South Korea Economy

March 30, 2010South Koreaby EW World Economy Team


South Korea ranks among the wealthiest nations in the world with an economy that ranks 13th in by nominal GDP and 30th by purchasing power parity (PPP).

From the 1960s through the late 1990s, South Korea had one of the world's fastest growing economies. This growth is sometimes referred to as the "miracle on the Han River." The nation followed a cultural policy of rigorous education for the population, which paid off when Korea became one of the world's most well-known industrial powers and technology hubs.

South Korea has few natural resources and suffers from overpopulation. This has forced South Korea to import a great deal of its basic needs and raw materials and to use these to produce finished goods for export. As a result, in 2012, South Korea was the seventh largest exporter and importer in the world. South Korea is also heavily reliant on energy imports.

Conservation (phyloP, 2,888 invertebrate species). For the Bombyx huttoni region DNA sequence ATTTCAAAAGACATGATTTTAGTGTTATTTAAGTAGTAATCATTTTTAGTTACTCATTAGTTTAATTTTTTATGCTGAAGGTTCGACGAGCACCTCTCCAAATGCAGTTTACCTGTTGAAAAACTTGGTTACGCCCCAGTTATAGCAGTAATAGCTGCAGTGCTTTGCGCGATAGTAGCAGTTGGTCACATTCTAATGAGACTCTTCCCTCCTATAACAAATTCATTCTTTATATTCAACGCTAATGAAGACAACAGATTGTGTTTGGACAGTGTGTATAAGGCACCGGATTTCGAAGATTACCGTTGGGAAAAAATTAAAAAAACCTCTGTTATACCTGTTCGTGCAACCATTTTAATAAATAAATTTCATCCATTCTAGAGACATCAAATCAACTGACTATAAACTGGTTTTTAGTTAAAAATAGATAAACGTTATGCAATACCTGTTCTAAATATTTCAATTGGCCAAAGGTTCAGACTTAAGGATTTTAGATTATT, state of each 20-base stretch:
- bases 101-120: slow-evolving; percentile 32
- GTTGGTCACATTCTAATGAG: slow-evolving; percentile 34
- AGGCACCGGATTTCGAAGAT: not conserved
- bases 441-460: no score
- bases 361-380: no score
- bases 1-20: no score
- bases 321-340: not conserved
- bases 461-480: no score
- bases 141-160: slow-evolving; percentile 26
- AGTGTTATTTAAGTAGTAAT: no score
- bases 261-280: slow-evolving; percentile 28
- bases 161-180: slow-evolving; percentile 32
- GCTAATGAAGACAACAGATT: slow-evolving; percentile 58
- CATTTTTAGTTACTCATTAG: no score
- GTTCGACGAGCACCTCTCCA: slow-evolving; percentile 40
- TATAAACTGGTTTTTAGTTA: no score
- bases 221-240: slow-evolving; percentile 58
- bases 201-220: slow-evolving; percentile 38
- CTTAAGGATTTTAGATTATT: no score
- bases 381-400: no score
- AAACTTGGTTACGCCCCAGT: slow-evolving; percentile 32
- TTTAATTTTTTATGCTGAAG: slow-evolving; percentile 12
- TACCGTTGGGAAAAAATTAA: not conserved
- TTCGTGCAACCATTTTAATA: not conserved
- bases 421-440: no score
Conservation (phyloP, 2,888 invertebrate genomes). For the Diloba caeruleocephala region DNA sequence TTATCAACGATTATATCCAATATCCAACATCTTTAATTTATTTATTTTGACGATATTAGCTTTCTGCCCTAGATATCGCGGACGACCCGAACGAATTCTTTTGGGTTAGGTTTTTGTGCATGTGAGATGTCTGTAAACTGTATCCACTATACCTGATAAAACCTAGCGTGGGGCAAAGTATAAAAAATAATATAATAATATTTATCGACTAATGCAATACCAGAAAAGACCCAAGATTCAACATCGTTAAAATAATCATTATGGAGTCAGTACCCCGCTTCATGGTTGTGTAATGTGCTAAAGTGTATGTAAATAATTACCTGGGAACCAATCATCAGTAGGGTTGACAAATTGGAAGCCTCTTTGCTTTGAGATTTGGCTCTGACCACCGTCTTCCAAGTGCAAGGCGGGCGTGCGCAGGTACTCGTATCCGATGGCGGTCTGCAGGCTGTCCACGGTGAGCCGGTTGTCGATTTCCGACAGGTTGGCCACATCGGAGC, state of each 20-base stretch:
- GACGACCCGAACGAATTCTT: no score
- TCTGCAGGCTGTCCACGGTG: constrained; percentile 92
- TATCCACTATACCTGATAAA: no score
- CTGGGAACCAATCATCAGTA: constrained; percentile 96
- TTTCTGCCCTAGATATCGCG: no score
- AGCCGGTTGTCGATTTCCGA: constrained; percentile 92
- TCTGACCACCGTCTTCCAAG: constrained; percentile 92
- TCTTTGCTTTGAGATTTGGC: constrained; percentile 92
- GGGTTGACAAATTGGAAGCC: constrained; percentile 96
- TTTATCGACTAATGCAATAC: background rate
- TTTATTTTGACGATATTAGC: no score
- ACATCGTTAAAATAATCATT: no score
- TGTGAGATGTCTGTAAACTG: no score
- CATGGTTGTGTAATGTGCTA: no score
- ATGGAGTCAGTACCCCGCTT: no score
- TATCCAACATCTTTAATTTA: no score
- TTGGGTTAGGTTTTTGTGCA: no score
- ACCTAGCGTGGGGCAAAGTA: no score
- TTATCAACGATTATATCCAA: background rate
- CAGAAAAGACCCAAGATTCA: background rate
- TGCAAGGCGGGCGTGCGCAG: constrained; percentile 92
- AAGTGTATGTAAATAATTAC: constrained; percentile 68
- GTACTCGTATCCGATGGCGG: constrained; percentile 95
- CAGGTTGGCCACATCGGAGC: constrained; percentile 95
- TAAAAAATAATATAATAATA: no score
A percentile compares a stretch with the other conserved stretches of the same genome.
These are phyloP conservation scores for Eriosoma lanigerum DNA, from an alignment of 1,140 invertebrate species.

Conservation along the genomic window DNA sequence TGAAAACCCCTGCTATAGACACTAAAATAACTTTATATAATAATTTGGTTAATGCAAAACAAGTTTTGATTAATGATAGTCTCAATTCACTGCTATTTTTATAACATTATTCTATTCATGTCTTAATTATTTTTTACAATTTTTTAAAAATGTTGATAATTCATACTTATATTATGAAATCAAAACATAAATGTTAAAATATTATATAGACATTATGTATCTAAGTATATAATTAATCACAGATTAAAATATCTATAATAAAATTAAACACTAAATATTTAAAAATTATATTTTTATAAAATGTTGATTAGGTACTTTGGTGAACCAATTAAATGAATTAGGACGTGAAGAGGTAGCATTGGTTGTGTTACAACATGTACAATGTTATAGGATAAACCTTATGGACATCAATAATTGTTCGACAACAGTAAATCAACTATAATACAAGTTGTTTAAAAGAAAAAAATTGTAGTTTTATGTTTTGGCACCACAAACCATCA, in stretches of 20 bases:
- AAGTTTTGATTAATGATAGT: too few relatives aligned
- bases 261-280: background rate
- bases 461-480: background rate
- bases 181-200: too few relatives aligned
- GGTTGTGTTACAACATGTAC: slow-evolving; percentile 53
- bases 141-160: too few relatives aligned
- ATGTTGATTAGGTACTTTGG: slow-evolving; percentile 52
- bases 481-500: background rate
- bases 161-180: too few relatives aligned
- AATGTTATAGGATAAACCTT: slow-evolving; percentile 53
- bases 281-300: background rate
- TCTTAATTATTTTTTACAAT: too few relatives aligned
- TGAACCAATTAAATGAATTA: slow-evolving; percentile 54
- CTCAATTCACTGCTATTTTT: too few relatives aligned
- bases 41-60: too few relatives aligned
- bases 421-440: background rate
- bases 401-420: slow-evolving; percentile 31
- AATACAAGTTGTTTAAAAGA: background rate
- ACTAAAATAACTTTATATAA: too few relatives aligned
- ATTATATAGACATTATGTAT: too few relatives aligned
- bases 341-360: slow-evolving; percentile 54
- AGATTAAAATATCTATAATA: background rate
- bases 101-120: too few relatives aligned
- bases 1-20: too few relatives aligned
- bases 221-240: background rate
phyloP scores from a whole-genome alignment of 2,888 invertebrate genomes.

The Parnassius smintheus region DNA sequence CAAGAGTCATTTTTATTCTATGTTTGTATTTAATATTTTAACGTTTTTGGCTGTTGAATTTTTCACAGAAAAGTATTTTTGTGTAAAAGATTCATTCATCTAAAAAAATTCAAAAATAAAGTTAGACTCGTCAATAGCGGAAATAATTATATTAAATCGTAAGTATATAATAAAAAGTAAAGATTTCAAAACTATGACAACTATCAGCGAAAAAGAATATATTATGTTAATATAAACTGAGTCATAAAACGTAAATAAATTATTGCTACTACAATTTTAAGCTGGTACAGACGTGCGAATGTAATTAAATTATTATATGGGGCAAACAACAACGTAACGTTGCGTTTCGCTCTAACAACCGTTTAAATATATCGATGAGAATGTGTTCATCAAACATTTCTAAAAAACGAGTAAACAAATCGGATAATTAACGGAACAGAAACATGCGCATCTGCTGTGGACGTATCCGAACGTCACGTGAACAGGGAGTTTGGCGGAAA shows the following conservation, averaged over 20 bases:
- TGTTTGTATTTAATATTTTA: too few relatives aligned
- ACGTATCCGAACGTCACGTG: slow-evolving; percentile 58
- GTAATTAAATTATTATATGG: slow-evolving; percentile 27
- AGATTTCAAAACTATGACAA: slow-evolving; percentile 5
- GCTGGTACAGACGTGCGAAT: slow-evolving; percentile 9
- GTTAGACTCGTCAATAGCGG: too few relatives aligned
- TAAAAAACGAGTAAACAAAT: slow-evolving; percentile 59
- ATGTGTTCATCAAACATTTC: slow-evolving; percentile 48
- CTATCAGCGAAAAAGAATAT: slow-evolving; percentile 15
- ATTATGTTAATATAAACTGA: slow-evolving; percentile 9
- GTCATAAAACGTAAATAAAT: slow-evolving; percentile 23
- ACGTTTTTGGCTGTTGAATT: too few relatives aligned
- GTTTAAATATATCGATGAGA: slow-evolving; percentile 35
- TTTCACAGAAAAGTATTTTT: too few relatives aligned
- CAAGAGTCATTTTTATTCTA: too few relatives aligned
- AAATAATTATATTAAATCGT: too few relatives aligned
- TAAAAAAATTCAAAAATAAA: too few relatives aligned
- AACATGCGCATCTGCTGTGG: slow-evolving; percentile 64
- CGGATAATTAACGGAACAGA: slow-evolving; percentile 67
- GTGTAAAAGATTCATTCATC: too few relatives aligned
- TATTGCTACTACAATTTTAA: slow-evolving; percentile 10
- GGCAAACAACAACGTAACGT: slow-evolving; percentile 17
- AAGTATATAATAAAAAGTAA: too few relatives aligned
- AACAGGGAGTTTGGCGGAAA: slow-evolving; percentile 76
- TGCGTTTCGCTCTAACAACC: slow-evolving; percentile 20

South Korea avoided a recession during the global financial crisis in 2008, though it did see a contraction of its overall GDP. This was largely due to the economic hardships of other nations that would typically buy Korea's export goods. South Korea has free trade agreements with both the United States and the European Union.

It is a member of the Organization for Economic Co-operation and Development (OECD) and the G-20, and is the only developed country in the group of Next Eleven countries.

Economic History

Humans have populated the Korean peninsula since at least 8,000 B.C. Early inhabitants developed agriculture throughout much of the southern portion of the peninsula.

The Bronze Age arrived in Korea around 900 B.C. Aside from weapons and armor; Korean metallurgists became quite skilled at a variety of functional and useful items of immense beauty. The Iron Age soon followed around 400 B.C.